Information on ethanol expansion in the United States has been overwhelming. What we have not seen a lot of is the trend of ethanol outside the United States.
Enormous opportunities, as well as challenges, face the global ethanol market. Some countries are embracing expansion with more vigor than others.
As the accompanying chart shows, Brazil has been the global leader in ethanol production for many years and continues to ramp up the production of ethanol from sugar cane in anticipation of growing worldwide demand for biofuels.
The United States has caught up with Brazil, relying primarily on corn as the feedstock. Growth in the United States has started to slow as profit margins have declined; high construction costs and a lack of infrastructure to blend large amounts of ethanol with gasoline have also limited growth near-term.
The first phase of the global ethanol industry is the one that we have just witnessed in the United States, bringing rapid expansion in isolated areas. Thus far the U.S. production growth has been concentrated in the Midwest, where the vast majority of the corn is grown.
The basic problem is that roughly 80 percent of gasoline use in the United States is on the two coasts.
In the second phase, which has already started to some extent, the globalization of the ethanol market and the switch to multiple and lower cost feedstocks take place. The economics are in place to encourage research to find better and cheaper ways to produce and utilize ethanol. Once that happens the export market will open up — something Brazil is counting on.
In the third phase, advanced technology will kick in and make large-scale, commercial production of cellulosic ethanol possible. Corn-based production of ethanol will not end, but it could be relatively minor compared to total global ethanol production.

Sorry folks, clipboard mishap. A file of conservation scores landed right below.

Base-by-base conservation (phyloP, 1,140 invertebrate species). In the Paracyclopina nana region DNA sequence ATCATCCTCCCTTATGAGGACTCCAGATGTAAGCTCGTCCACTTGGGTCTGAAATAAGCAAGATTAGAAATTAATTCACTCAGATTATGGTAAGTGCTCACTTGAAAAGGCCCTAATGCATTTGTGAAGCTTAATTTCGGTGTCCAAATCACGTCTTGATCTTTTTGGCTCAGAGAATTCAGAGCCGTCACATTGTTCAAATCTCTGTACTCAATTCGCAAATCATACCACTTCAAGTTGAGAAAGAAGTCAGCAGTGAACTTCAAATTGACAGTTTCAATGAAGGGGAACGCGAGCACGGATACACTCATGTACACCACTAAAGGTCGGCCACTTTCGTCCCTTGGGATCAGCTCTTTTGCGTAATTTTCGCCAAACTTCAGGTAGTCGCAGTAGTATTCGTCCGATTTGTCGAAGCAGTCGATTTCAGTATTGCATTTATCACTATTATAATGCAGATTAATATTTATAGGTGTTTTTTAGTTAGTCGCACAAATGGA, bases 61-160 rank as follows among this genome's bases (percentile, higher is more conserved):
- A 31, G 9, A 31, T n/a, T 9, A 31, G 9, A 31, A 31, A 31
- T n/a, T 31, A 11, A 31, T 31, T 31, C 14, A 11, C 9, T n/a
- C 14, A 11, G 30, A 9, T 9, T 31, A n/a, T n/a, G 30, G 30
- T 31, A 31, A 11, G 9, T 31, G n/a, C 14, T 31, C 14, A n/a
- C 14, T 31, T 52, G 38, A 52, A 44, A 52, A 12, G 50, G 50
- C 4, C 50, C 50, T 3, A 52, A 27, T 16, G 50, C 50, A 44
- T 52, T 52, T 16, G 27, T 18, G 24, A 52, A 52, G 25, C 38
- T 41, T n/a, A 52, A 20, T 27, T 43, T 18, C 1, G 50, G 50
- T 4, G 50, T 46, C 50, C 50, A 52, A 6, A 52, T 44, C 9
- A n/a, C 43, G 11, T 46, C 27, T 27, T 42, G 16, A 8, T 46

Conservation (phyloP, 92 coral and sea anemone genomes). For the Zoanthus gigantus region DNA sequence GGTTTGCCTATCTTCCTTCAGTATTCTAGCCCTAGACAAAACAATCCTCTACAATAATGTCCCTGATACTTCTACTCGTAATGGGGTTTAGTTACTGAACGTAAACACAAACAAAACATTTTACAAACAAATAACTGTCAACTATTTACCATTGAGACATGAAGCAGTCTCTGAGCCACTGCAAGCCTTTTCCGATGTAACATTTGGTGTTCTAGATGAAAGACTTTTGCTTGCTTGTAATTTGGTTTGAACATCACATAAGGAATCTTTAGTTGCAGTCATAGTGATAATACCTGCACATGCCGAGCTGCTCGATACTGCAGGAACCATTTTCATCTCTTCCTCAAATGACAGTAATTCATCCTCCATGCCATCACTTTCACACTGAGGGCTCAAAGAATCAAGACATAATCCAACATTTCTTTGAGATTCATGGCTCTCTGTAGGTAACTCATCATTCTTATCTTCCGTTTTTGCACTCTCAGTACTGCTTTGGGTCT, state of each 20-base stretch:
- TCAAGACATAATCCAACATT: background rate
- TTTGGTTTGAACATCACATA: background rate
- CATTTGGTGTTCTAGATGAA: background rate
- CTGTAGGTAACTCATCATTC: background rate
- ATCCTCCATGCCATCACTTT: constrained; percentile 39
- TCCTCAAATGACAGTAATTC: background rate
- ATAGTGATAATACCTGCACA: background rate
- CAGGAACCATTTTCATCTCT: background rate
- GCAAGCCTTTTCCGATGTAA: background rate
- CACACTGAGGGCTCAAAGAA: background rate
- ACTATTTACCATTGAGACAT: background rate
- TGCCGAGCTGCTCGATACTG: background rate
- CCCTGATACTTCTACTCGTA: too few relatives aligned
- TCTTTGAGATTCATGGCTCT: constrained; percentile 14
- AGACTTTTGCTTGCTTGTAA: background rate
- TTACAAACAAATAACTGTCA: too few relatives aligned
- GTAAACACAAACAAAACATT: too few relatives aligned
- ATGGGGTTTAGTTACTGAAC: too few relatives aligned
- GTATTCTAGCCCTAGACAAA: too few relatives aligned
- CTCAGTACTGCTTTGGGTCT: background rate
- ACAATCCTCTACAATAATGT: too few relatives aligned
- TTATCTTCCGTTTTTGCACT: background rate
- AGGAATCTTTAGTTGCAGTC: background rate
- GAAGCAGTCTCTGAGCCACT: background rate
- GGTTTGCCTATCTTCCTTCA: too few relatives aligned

That, of course, depends on which country you are looking at. It's full speed ahead for ethanol expansion in Brazil. The United States is also on a steep growth curve, but it has flattened out over the past couple of months.
The combination of higher grain prices and lower ethanol prices has halted the construction of a few plants and forced developers to shelve plans for other facilities. This might just be a temporary slow down, but economics still win in the long run.
China, India, Europe and a host of developing nations would like to become major ethanol players. Because of strong food demand, China has restricted new construction of ethanol plants to plants that utilize non-food producing feedstock. This will virtually kill China's plans to produce over 700 million gallons of fuel ethanol per year by 2010.
Australia shelved plans to build two ethanol plants in October. European expansion continues in biodiesel production, but ethanol growth has been limited by high feed grain prices.
India, even with a rapidly growing economy, might not have the resources to quickly build the biofuels industry of its dreams.
The ethanol industry is here to stay and long-term it will be a booming market worldwide. However, we are likely witnessing the first bump in the road for this emerging industry. These adjustments will be taken care of in time and the industry will stabilize, grow and become more efficient.